james1988

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If I have been accepted into the university honors program at the school I will be attending next semester; is it worth it to partake in that program? I will have to take an honors course every semester till I graduate. Is the extra work worth the gain?
 

doomknight

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i'd say yea
Most honors classes are basically, write one extra paper, do one extra worksheet, and some profs don't even care
 

Mobius1985

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The biggest advantage to being in the honors program at my school was the ability to register for the next semester's classes weeks ahead of everyone else, as the most interesting subjects filled up fast with upper classmen otherwise. Also, as the honors classes are smaller there was a better chance the instructor would be a professor (not a TA) and that he/she would actually know who you were, enabling generation of better LORs.
 

Ashers

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The biggest advantage to being in the honors program at my school was the ability to register for the next semester's classes weeks ahead of everyone else, as the most interesting subjects filled up fast with upper classmen otherwise...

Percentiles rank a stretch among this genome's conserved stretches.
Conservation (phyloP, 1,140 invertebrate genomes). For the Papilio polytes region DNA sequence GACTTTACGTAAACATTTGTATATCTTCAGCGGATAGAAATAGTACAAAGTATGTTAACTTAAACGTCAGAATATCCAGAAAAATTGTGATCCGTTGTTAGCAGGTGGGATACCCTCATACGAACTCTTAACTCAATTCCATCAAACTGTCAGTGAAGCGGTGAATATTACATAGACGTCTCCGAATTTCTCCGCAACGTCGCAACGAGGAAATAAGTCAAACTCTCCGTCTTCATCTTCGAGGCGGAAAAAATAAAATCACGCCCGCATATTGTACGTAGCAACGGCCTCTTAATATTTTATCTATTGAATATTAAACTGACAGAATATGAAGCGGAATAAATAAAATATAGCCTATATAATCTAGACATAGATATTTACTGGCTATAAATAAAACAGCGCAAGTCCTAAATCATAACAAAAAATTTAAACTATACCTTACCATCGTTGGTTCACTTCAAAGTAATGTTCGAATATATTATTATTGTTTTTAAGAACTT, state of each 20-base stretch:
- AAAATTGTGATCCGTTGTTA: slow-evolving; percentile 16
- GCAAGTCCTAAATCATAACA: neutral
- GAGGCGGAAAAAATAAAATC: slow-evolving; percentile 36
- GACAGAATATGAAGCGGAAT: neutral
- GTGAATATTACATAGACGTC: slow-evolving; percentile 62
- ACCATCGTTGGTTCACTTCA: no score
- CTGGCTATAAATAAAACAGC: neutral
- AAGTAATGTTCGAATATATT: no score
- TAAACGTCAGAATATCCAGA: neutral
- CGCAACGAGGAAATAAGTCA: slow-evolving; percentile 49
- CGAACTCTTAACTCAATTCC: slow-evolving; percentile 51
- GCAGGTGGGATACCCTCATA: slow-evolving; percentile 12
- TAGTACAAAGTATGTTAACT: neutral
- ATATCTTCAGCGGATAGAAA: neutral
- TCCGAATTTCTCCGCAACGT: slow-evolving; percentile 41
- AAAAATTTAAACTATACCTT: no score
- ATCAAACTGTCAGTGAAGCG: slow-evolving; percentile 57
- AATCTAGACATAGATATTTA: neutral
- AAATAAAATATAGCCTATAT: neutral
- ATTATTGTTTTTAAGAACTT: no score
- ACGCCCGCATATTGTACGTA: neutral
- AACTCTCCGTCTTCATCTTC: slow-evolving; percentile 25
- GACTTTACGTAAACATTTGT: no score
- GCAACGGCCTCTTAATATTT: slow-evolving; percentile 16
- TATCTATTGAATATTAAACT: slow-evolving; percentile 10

We had that too (honors college registered with the juniors), also if you were in the honors college, you could check out library books for 6 months at a time. There were some other things like an honors college only computer lab and advisors.

We could be in the honors college through graduation just by maintaining a certain GPA, but in order to graduate with honors, we needed something like 30credits of honors classes and to write a thesis.
 
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james1988

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for those who are in or have completed an honors program: